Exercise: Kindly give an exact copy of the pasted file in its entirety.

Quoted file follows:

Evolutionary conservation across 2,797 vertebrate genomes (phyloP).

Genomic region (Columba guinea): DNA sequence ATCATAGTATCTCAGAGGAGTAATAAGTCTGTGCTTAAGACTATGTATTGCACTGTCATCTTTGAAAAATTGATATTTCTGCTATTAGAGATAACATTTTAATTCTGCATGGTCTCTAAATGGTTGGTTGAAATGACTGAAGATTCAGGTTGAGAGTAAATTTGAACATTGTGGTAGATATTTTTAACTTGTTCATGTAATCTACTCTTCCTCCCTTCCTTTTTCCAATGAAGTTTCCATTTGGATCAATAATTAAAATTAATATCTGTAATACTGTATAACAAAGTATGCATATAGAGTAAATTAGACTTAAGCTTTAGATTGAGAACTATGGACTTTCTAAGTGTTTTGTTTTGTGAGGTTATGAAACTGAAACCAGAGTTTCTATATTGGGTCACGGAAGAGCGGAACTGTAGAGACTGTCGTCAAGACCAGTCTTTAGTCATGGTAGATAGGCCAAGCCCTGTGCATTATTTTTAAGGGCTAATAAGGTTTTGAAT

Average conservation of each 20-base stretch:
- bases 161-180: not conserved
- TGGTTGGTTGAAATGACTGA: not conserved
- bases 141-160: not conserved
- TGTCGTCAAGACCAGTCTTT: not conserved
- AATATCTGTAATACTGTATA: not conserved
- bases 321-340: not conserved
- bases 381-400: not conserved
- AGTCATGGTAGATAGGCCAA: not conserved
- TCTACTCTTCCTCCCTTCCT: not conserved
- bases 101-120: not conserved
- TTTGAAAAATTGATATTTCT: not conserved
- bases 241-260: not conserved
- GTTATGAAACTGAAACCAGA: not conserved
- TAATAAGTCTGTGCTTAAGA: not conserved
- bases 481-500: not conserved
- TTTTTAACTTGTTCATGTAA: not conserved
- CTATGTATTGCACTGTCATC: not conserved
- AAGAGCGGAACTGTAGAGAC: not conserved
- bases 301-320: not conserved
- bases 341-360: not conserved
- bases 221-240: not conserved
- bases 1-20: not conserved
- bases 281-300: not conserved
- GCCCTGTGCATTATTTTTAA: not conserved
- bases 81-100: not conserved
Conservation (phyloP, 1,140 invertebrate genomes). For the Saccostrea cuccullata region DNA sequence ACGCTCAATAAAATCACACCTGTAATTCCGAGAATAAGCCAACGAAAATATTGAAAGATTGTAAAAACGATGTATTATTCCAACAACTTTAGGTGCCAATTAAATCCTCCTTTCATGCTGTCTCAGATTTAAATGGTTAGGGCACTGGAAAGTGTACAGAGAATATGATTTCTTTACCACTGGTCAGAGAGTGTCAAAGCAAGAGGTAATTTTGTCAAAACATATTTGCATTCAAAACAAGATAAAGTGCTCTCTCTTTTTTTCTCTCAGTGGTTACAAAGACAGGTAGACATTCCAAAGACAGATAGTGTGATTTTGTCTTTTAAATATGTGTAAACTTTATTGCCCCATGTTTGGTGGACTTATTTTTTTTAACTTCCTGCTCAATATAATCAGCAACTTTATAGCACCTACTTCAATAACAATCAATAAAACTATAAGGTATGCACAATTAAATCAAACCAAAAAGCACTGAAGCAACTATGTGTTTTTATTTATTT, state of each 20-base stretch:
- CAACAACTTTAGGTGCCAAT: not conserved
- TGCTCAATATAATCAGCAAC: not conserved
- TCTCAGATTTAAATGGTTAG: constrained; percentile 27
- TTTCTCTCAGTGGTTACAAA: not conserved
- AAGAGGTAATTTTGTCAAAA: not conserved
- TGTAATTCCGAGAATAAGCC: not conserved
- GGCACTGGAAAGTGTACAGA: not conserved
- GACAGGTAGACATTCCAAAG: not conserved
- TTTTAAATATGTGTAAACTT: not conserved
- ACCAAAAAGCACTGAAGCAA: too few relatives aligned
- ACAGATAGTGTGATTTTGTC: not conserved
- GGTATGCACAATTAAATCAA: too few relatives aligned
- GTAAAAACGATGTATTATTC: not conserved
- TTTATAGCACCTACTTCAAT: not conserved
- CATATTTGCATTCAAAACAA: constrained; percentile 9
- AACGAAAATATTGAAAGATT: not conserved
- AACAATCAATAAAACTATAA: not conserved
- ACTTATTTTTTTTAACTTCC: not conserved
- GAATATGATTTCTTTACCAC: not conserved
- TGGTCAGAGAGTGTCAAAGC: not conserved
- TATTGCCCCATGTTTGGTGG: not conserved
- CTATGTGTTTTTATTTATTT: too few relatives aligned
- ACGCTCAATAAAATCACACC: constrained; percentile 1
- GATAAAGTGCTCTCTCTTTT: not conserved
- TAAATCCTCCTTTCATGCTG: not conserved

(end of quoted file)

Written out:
Evolutionary conservation across 2,797 vertebrate genomes (phyloP).

Genomic region (Columba guinea): DNA sequence ATCATAGTATCTCAGAGGAGTAATAAGTCTGTGCTTAAGACTATGTATTGCACTGTCATCTTTGAAAAATTGATATTTCTGCTATTAGAGATAACATTTTAATTCTGCATGGTCTCTAAATGGTTGGTTGAAATGACTGAAGATTCAGGTTGAGAGTAAATTTGAACATTGTGGTAGATATTTTTAACTTGTTCATGTAATCTACTCTTCCTCCCTTCCTTTTTCCAATGAAGTTTCCATTTGGATCAATAATTAAAATTAATATCTGTAATACTGTATAACAAAGTATGCATATAGAGTAAATTAGACTTAAGCTTTAGATTGAGAACTATGGACTTTCTAAGTGTTTTGTTTTGTGAGGTTATGAAACTGAAACCAGAGTTTCTATATTGGGTCACGGAAGAGCGGAACTGTAGAGACTGTCGTCAAGACCAGTCTTTAGTCATGGTAGATAGGCCAAGCCCTGTGCATTATTTTTAAGGGCTAATAAGGTTTTGAAT

Average conservation of each 20-base stretch:
- bases 161-180: not conserved
- TGGTTGGTTGAAATGACTGA: not conserved
- bases 141-160: not conserved
- TGTCGTCAAGACCAGTCTTT: not conserved
- AATATCTGTAATACTGTATA: not conserved
- bases 321-340: not conserved
- bases 381-400: not conserved
- AGTCATGGTAGATAGGCCAA: not conserved
- TCTACTCTTCCTCCCTTCCT: not conserved
- bases 101-120: not conserved
- TTTGAAAAATTGATATTTCT: not conserved
- bases 241-260: not conserved
- GTTATGAAACTGAAACCAGA: not conserved
- TAATAAGTCTGTGCTTAAGA: not conserved
- bases 481-500: not conserved
- TTTTTAACTTGTTCATGTAA: not conserved
- CTATGTATTGCACTGTCATC: not conserved
- AAGAGCGGAACTGTAGAGAC: not conserved
- bases 301-320: not conserved
- bases 341-360: not conserved
- bases 221-240: not conserved
- bases 1-20: not conserved
- bases 281-300: not conserved
- GCCCTGTGCATTATTTTTAA: not conserved
- bases 81-100: not conserved
Conservation (phyloP, 1,140 invertebrate genomes). For the Saccostrea cuccullata region DNA sequence ACGCTCAATAAAATCACACCTGTAATTCCGAGAATAAGCCAACGAAAATATTGAAAGATTGTAAAAACGATGTATTATTCCAACAACTTTAGGTGCCAATTAAATCCTCCTTTCATGCTGTCTCAGATTTAAATGGTTAGGGCACTGGAAAGTGTACAGAGAATATGATTTCTTTACCACTGGTCAGAGAGTGTCAAAGCAAGAGGTAATTTTGTCAAAACATATTTGCATTCAAAACAAGATAAAGTGCTCTCTCTTTTTTTCTCTCAGTGGTTACAAAGACAGGTAGACATTCCAAAGACAGATAGTGTGATTTTGTCTTTTAAATATGTGTAAACTTTATTGCCCCATGTTTGGTGGACTTATTTTTTTTAACTTCCTGCTCAATATAATCAGCAACTTTATAGCACCTACTTCAATAACAATCAATAAAACTATAAGGTATGCACAATTAAATCAAACCAAAAAGCACTGAAGCAACTATGTGTTTTTATTTATTT, state of each 20-base stretch:
- CAACAACTTTAGGTGCCAAT: not conserved
- TGCTCAATATAATCAGCAAC: not conserved
- TCTCAGATTTAAATGGTTAG: constrained; percentile 27
- TTTCTCTCAGTGGTTACAAA: not conserved
- AAGAGGTAATTTTGTCAAAA: not conserved
- TGTAATTCCGAGAATAAGCC: not conserved
- GGCACTGGAAAGTGTACAGA: not conserved
- GACAGGTAGACATTCCAAAG: not conserved
- TTTTAAATATGTGTAAACTT: not conserved
- ACCAAAAAGCACTGAAGCAA: too few relatives aligned
- ACAGATAGTGTGATTTTGTC: not conserved
- GGTATGCACAATTAAATCAA: too few relatives aligned
- GTAAAAACGATGTATTATTC: not conserved
- TTTATAGCACCTACTTCAAT: not conserved
- CATATTTGCATTCAAAACAA: constrained; percentile 9
- AACGAAAATATTGAAAGATT: not conserved
- AACAATCAATAAAACTATAA: not conserved
- ACTTATTTTTTTTAACTTCC: not conserved
- GAATATGATTTCTTTACCAC: not conserved
- TGGTCAGAGAGTGTCAAAGC: not conserved
- TATTGCCCCATGTTTGGTGG: not conserved
- CTATGTGTTTTTATTTATTT: too few relatives aligned
- ACGCTCAATAAAATCACACC: constrained; percentile 1
- GATAAAGTGCTCTCTCTTTT: not conserved
- TAAATCCTCCTTTCATGCTG: not conserved